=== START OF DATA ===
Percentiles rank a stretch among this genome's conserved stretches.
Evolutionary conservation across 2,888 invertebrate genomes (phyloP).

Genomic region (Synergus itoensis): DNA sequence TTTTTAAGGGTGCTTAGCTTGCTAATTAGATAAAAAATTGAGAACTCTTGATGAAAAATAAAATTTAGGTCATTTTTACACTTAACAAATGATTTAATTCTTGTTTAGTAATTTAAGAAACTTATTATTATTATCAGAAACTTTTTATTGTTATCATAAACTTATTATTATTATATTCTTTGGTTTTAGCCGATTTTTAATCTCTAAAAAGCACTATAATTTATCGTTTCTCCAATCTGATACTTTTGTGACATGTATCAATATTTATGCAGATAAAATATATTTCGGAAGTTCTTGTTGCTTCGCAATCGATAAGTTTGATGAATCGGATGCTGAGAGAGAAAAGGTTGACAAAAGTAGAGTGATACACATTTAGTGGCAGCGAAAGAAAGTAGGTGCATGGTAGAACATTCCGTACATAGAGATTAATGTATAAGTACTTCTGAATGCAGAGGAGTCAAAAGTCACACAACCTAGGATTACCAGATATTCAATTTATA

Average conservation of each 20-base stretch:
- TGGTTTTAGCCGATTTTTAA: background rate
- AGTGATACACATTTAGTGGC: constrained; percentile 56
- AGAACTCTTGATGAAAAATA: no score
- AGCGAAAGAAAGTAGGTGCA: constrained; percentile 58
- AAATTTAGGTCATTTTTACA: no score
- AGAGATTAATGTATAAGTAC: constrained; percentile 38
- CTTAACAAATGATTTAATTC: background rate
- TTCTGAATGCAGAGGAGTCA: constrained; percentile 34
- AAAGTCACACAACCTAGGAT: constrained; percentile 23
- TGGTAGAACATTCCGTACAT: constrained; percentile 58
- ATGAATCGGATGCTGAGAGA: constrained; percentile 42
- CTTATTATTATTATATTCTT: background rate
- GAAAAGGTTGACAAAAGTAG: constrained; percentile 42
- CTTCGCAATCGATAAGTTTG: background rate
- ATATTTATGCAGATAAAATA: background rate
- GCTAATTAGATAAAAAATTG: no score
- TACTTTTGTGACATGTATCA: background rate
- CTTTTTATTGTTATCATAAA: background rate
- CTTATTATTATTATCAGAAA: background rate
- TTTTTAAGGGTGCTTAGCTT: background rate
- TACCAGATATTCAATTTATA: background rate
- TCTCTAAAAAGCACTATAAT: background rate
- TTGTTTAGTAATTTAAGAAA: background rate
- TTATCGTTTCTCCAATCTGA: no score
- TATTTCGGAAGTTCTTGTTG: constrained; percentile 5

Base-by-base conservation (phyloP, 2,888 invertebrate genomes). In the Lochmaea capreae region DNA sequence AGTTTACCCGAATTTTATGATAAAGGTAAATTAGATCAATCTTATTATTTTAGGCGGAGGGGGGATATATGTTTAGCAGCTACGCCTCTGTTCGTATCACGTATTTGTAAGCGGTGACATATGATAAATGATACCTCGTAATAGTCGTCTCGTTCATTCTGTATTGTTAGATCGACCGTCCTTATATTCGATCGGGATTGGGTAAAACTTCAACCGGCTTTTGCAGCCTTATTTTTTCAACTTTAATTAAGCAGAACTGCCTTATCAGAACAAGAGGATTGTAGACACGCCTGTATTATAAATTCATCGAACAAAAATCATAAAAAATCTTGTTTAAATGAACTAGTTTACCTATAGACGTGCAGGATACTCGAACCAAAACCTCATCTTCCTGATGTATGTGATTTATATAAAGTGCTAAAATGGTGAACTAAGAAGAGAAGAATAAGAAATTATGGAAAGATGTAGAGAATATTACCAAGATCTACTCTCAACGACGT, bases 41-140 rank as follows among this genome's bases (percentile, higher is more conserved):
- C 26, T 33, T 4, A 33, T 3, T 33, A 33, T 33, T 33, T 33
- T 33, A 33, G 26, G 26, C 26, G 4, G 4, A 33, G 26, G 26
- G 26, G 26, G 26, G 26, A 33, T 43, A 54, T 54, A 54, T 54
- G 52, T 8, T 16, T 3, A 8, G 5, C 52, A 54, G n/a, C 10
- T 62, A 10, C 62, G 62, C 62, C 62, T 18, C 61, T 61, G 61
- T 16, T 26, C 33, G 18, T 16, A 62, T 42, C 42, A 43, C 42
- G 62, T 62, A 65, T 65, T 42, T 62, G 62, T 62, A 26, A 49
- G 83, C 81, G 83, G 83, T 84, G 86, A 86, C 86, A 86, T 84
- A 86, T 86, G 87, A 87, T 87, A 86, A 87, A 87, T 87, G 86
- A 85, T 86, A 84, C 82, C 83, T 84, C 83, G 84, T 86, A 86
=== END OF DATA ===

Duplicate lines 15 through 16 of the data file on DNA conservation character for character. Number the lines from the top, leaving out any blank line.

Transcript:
- ATGAATCGGATGCTGAGAGA: constrained; percentile 42
- CTTATTATTATTATATTCTT: background rate